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PERSPECTIVE ON CHINA : A Good Decision; Now the Hard Part : Now that MFN is set, we need to work with Beijing on vital strategic, economic and human-rights issues.

<i> Zbigniew Brzezinski was national-security adviser to President Jimmy Carter; Michel Oksenberg is president of the East-West Center in Honolulu. </i>

Our recent, extensive conversations with Chinese leaders convince us that President Clinton’s wise decision to continue most-favored-nation trading status for China while pressing for improvements in Beijing’s human-rights record through other channels creates the opportunity to broaden and deepen Sino-American relations.

Follow-through is essential, however, if the opportunity is to be realized. By itself, the decision will neither ameliorate human-rights violations by Chinese authorities nor elicit cooperation in the strategic or economic spheres.

China’s leaders, like many Asian leaders, doubt American resolve in the region. Some Chinese leaders suspect that the ultimate American objective is to destabilize and divide China; hence, as they see it, the Administration’s emphasis on human rights and Tibet.

To elicit Chinese cooperation on matters of serious concern to us in the strategic, economic and human-rights area requires five measures.

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* The United States must undertake intensified, broadly focused and regular dialogue with China’s leaders. In the 1970s and early 1980s, the strategic dialogue between Washington and Beijing enabled both sides to approach transitory issues from a shared conceptual framework concerning the dangers of Soviet expansionism. That essential facet of Sino-American relations has disappeared. It must be restored. Such dialogue, for example, is essential to elicit Chinese cooperation in dissuading North Korea from developing nuclear weapons.

There is another reason for expanding consultations, especially between the Department of Defense and the Chinese military, a powerful actor in domestic affairs. Beijing is in an era of succession politics, and high-level contacts will yield information and influence at a decisive stage in China’s evolution.

The strategic basis of Sino-American relations in the post-Cold War era is to be found in the intense interest of both Washington and Beijing in global and regional stability. Both China and the United States have crucial roles to play in the maintenance of stability in Korea. Both have important roles to play to ensure that all countries of the former Soviet Union emerge as truly independent and stable countries, and that the natural resources of Siberia and the Russian Far East be developed effectively and peacefully. Both have an interest in deterring an arms race in Asia and in maintaining the prosperity and stability of Taiwan and Hong Kong.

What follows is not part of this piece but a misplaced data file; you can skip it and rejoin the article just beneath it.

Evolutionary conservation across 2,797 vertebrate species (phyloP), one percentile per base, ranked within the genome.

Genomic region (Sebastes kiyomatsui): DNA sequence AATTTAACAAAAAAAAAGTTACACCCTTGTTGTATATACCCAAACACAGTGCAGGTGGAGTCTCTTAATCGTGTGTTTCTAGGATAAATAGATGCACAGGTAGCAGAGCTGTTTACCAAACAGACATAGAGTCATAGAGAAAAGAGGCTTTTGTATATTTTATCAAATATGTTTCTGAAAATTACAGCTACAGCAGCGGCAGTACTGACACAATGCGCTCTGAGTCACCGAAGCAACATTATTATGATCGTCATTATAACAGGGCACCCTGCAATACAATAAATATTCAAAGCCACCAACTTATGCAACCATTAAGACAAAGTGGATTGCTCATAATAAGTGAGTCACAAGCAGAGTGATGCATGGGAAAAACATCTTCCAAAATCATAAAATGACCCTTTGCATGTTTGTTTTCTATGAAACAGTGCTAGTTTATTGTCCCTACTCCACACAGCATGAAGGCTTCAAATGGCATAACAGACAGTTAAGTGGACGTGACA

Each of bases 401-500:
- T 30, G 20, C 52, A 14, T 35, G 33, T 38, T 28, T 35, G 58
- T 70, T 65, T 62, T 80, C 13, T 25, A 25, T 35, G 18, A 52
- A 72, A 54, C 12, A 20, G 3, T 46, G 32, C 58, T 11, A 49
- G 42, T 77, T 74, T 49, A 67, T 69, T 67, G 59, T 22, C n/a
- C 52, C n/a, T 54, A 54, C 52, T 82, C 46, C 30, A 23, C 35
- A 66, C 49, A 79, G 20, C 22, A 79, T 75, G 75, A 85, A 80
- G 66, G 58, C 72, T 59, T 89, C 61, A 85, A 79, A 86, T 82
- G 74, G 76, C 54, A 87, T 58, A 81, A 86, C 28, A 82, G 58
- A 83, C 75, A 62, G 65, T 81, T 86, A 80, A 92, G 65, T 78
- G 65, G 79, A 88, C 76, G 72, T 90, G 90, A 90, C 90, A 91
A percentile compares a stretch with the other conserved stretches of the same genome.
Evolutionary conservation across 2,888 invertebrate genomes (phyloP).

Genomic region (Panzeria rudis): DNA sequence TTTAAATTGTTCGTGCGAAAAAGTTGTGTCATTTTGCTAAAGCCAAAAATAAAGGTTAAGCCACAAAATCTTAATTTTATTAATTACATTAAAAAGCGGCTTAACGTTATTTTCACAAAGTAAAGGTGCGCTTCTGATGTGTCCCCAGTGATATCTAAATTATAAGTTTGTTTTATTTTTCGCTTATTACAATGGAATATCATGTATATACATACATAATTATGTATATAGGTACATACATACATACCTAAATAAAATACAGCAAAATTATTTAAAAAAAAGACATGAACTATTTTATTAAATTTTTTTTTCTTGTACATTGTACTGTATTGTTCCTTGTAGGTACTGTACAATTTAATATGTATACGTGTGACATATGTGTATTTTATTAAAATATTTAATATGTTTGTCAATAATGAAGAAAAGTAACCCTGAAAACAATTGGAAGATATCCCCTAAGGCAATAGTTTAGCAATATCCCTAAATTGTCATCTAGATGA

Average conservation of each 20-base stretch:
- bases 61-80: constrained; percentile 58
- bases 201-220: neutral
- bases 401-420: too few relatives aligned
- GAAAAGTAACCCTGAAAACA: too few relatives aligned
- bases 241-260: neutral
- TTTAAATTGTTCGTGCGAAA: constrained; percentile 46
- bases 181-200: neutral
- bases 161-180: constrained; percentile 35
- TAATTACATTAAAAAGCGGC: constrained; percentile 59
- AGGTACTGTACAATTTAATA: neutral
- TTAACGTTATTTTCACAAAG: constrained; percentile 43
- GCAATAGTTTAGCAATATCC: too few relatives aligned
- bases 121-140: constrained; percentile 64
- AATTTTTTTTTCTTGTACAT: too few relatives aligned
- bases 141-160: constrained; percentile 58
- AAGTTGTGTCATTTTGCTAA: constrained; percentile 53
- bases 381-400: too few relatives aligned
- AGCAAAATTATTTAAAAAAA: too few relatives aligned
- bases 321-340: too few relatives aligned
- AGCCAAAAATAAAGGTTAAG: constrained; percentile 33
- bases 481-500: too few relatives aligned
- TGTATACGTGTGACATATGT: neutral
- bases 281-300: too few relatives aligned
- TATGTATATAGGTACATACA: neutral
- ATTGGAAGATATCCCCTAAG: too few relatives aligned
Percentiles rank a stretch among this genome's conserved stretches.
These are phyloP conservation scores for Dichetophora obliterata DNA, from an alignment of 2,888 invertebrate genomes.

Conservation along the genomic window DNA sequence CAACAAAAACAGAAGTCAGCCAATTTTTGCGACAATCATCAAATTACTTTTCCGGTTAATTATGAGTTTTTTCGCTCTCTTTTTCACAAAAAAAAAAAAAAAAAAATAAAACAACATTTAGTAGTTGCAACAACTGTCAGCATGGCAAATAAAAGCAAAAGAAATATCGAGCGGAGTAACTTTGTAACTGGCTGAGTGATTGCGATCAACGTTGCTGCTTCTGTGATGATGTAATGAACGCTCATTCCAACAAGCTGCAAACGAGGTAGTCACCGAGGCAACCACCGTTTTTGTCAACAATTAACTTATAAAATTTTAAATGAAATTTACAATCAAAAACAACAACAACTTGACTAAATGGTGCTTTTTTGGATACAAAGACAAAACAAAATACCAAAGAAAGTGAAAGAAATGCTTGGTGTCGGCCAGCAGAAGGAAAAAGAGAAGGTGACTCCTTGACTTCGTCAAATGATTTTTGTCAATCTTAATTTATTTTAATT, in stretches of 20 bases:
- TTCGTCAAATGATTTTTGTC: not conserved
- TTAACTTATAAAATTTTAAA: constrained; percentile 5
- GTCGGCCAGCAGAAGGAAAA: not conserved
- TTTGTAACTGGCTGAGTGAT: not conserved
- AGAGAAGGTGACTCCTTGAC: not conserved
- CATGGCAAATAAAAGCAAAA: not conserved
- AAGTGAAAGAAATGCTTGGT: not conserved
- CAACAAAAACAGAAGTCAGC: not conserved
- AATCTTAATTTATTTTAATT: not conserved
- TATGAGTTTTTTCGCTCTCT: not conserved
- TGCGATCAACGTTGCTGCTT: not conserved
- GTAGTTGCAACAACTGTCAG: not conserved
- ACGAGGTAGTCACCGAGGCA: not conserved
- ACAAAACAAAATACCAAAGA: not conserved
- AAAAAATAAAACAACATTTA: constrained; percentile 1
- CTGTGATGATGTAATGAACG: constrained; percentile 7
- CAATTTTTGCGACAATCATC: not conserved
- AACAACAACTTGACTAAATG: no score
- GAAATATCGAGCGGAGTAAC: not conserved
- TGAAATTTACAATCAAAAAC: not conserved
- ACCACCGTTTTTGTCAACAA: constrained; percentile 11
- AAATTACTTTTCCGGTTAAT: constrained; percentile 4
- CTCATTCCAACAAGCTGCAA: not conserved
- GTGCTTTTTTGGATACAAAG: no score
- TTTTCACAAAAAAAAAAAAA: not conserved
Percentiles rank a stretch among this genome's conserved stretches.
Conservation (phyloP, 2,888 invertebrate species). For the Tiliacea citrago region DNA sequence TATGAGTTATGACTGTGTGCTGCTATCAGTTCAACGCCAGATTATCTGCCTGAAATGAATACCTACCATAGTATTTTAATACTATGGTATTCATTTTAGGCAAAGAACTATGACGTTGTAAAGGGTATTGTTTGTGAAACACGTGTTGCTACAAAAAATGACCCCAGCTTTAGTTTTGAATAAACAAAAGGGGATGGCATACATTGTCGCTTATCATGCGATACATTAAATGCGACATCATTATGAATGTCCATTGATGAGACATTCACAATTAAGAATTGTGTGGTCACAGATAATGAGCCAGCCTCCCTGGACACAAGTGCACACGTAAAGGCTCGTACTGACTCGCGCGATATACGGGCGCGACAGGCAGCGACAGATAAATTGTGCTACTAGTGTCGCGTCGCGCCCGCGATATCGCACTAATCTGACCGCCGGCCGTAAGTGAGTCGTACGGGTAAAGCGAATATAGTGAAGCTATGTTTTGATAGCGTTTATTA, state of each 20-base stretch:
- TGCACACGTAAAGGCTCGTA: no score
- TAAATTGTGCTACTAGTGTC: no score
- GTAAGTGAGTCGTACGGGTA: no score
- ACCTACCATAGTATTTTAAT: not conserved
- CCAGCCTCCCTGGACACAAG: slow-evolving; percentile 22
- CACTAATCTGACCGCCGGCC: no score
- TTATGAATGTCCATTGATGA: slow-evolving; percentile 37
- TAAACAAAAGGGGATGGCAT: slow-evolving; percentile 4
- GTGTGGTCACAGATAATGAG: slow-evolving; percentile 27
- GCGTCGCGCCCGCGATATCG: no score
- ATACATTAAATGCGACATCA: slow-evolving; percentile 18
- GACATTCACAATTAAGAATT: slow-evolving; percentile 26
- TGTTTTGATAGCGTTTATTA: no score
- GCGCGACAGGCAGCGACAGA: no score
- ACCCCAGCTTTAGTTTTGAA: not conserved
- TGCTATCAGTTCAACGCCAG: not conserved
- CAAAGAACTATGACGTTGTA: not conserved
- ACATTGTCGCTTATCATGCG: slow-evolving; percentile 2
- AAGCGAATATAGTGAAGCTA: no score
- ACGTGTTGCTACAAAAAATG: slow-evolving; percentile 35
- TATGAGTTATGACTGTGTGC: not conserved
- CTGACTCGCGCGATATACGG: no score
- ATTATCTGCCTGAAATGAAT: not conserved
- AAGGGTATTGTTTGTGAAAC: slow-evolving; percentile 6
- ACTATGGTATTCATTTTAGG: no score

* The United States must now vigorously address such economic issues as protection of intellectual property rights in China and access to the service sector. While China has generally welcomed foreign direct investment, for example, it has protected its banks and insurance companies from foreign competition. It is reluctant to privatize its communication industries. Foreign involvement in these sectors would accrue not only to the outside world’s benefit; it would also accelerate the modernization of sectors crucial to China’s entire development.

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* The United States and China should accelerate the negotiations over China’s entry into the General Agreement on Tariffs and Trade under terms that commit China to a firm, phased-in program to achieve full GATT standards. This is the path taken for Mexico’s entry into GATT. It is in everyone’s interest--including China’s--that it follow the same, rigorous procedures.

* The United States should vigorously expand cooperation with China in the areas of scholarly exchange, environmental issues, protection of endangered species, narcotics control, public health and population migration. Problems of the 21st Century will not be solved without China’s active participation.

* The President must persist in the human-rights area. But a confrontational approach will not work. Rather, the Administration must approach China with respect for its intellectual traditions and accomplishments. While continuing to press for release of specific individuals, the United States--and especially the private sector--should join hands with those Chinese who wish to develop their legal system, strengthen their parliaments, establish a police system under the rule of law, foster an independent judiciary and train professional journalists. In the long run, development of formal and transparent political institutions is the best way to enhance basic human rights in China.

Let there be no illusions. Sino-American relations remain fragile, and future political development is uncertain. China’s emergence onto the world scene involves a protracted and painful process. President Clinton has now set on a proper path. But patience, firmness and persistence will be needed if this increasingly significant relationship is to achieve its potential.

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